A truck that ploughed into a crowd celebrating Bastille Day in the southern French city of Nice today is the latest in a series of mass killings, bombings and acts of terror to have rocked France.
Local officials have said 84 people were killed and dozens injured when the truck smashed into people who had gathered in their thousands to watch a fireworks display celebrating the French national day.
Local government chief Christian Estrosi told media that guns and grenades were found in the truck after the driver was shot dead by police.
French President Francois Hollande has extended by three months the state of emergency put in place following the November terrorist attacks in Paris.
French counter-terrorist investigators are yet to identify the assailant.
This attack comes eight months and a day after Islamic State gunmen and suicide bombers killed 130 people in Paris and injured hundreds of others.
On 13 November 2015, Parisians were enjoying what seemed to be a normal Friday night when the attackers opened fire and used explosive devices at locations across Paris, including a concert hall, restaurants, bars and outside a stadium.
The scene of the most carnage was an Eagles of Death Metal concert at the Bataclan music hall, where four gunmen systematically slaughtered more than 80 young people and took dozens of hostages.
Three of the four gunmen detonated explosive belts when they were overrun by anti-terrorist commandos and the fourth was shot dead.
The French government described the violence in Paris as the worst since the World War II.
Earlier, in January 2015, 17 people were killed in attacks at, or near, the office of satirical magazine Charlie Hebdo and at a kosher supermarket. The three gunmen involved were killed.
France mobilised 10,000 troops to boost security after the attacks and sent thousands of police to protect Jewish schools. Other European countries also went on high alert.
In June 2015, a man was found decapitated at a gas factory near Lyon in France after an attack that police suspect was carried out by one of his employees.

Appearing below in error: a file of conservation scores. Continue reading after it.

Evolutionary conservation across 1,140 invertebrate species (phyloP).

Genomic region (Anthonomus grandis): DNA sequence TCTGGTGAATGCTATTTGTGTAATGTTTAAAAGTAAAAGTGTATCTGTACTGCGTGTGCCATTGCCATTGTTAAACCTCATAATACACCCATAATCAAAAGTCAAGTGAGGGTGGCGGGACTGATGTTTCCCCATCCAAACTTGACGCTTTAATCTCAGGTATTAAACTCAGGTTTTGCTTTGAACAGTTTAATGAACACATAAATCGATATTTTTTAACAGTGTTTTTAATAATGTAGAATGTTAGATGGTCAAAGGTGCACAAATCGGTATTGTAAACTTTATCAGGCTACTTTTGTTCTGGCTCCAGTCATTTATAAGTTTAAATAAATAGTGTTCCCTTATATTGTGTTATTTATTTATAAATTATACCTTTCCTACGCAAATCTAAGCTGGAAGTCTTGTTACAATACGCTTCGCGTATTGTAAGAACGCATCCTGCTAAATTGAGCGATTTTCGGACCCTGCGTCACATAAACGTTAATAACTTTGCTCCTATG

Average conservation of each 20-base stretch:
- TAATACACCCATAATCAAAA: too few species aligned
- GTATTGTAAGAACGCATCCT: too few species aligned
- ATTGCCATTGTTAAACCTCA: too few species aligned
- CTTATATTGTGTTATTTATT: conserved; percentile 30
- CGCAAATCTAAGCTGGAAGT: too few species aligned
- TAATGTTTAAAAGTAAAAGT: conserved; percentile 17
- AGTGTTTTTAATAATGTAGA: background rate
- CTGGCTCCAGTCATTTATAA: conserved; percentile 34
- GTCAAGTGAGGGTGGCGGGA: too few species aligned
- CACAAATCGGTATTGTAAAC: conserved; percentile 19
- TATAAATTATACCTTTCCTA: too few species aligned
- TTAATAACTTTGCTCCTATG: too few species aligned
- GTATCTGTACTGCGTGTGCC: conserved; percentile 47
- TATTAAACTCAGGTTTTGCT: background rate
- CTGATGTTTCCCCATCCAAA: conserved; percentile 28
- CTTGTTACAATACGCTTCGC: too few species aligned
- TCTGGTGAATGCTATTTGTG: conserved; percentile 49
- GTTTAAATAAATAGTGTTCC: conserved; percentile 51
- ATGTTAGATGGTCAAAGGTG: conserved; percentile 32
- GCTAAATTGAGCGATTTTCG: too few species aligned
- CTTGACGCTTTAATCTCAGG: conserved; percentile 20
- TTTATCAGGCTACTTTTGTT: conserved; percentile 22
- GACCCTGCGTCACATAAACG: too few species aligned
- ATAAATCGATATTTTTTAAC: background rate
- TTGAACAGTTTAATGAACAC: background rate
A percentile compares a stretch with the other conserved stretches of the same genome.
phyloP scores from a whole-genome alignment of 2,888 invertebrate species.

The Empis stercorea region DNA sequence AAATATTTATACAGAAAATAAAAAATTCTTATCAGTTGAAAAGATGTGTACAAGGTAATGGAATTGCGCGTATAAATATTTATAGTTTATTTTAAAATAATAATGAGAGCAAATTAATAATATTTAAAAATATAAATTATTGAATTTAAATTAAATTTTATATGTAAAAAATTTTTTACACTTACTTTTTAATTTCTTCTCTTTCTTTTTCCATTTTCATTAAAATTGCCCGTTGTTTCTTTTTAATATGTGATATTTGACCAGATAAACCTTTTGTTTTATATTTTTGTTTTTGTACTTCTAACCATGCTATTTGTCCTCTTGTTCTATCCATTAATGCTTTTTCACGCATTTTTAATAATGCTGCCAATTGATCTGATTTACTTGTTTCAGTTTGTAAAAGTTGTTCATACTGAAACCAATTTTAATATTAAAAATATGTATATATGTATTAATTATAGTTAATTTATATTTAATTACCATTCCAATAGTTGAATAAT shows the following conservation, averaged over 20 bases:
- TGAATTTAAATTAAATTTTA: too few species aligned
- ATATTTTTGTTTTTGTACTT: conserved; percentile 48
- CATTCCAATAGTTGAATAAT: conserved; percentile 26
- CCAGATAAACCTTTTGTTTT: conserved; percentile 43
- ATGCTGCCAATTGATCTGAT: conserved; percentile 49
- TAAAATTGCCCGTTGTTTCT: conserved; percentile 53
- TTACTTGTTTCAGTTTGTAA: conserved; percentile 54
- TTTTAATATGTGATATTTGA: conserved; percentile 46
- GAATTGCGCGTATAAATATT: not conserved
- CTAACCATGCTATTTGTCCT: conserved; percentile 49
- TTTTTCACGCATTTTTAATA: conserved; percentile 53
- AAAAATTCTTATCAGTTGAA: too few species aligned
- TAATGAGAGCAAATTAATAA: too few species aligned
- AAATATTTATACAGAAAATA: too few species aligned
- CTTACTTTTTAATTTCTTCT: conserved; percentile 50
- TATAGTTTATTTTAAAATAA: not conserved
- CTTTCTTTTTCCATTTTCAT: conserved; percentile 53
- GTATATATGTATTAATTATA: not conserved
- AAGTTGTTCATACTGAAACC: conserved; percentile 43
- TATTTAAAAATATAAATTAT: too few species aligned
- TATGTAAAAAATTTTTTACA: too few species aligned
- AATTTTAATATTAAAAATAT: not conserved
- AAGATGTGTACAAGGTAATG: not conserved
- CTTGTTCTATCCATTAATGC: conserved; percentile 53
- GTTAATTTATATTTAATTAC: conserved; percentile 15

The body was found after a car rammed into the factory, causing an explosion that put France on its highest alert amid fears of a terror attack.
Within hours, a man was arrested who officials said had been investigated over possible ties to radical Islam.
In August 2015, an armed man injured three people on a train between Amsterdam and Paris before being overpowered by passengers, including two off-duty US soldiers.
The passengers were hailed as heroes for tackling the attacker, who was carrying a Kalashnikov rifle, an automatic pistol with ammunition clips and a box cutter knife.
And, in June of this year, a man stabbed to death a French couple in their home in Paris saying he was acting on orders from Islamic State to "kill infidels". The man, Larossi Abballa, was killed in a shootout with police.
Meanwhile, in March this year in Belgium, more than 30 people were killed and hundreds injured in attacks claimed by Islamic State at a Brussels international airport and in a city metro station.
Two explosions rocked Zaventem Airport about 8am local time, killing 11 people. Another blast at the Maelbeek metro station near the EU's headquarters an hour later left a further 20 people dead.
-RNZ / Reuters / BBC